The reported incidence rates for leg-wound complications after SVG harvesting in all age groups range from 1% to 24%.13-15 Commonly documented leg-wound complications after SVG harvesting include dermatitis, cellulitis, greater saphenous neuropathy, chronic non-healing wounds, and lymphoceles. These major adverse sequelae result in substantial morbidity and longer hospital stays, higher hospital costs, later mobilization, and additional surgical procedures.16
We used the traditional SVG-harvesting technique in our patients, but there are some effective alternatives. Greenfield and coworkers17 evaluated wound-healing in a group that underwent minimally invasive SVG harvesting by means of the SaphLITE retractor system; and Crouch and coworkers18 evaluated wound complications and vein-graft quality in a group that underwent endoscopic SVG harvesting. Both Greenfield and Crouch reported that their techniques were effective alternatives that led to improved wound-healing and less morbidity, when compared with traditional SVG harvesting. In contrast, arm-wound complications after RA harvesting are rare. Tatoulis and coworkers19 evaluated RA-harvest-site results in 2,417 patients who received one or more RA grafts during CABG and observed a 0.08% incidence of fingertip ischemia. They also reported a 0.4% incidence of forearm hematoma and no major forearm infections. In our study, we observed infection at the harvest site in 22 (6.4%) patients in the mixed-conduit (including SVG) group and no harvest-site infections in the arterial conduit (mostly RA) group. Traditional SVG harvesting often requires a long incision to obtain a suitable length of graft vessel, and this is especially common in elderly patients because of the vein's dilated and ectatic structure in that age group. We observed DVT in 4 patients in our mixed-conduit group (1.2%), and we attribute this to late postoperative mobilization. One of the reasons for early death in this group was acute pulmonary embolism caused by DVT. In contrast, there was no instance of DVT in our arterial conduit group. The hospital stay for this group was significantly shorter than that for the mixed-conduit group in our study, which we attribute to early mobilization—enabled by the absence of a leg incision and the potential sequelae of SVG harvesting. The other major predicting factors for long hospital stay in our study were hypertension and a high EuroSCORE.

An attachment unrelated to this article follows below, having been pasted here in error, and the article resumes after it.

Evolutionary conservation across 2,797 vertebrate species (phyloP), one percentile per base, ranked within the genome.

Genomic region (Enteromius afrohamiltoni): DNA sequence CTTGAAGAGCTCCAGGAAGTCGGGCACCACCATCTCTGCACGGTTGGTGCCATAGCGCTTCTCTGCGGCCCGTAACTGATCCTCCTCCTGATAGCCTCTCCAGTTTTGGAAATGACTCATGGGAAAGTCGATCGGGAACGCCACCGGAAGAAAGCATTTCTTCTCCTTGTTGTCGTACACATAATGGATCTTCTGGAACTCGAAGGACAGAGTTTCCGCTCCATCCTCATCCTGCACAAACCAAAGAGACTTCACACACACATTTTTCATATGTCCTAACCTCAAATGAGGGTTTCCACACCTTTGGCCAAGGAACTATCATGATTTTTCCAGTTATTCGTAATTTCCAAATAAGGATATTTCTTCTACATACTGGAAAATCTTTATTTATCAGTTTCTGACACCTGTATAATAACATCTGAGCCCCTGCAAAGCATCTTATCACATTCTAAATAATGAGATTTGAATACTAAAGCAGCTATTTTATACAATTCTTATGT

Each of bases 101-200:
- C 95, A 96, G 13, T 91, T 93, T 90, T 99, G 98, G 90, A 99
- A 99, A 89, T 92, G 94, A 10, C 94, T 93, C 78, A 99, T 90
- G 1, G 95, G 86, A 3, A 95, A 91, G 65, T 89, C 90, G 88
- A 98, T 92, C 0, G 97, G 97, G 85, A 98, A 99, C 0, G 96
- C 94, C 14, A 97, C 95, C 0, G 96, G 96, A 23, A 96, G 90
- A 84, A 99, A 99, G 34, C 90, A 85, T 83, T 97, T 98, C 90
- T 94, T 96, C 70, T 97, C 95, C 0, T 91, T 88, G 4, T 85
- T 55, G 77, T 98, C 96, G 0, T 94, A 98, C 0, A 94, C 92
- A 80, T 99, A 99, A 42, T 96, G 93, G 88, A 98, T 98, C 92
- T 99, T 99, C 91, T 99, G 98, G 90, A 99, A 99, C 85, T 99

Although the difference between our arterial and mixed groups with respect to frequency of cerebrovascular accidents did not reach statistical significance, there was a higher rate of cerebrovascular events among patients who received SVGs. This is noteworthy because the mean number of patients who underwent proximal anastomosis to the ascending aorta was significantly higher in the mixed group. Anastomosis of RA grafts to the LIMA or to other RA grafts in T or Y fashion eliminates the need for proximal anastomosis to the ascending aorta, which is particularly important in elderly patients who have atherosclerosis in this portion of the aorta.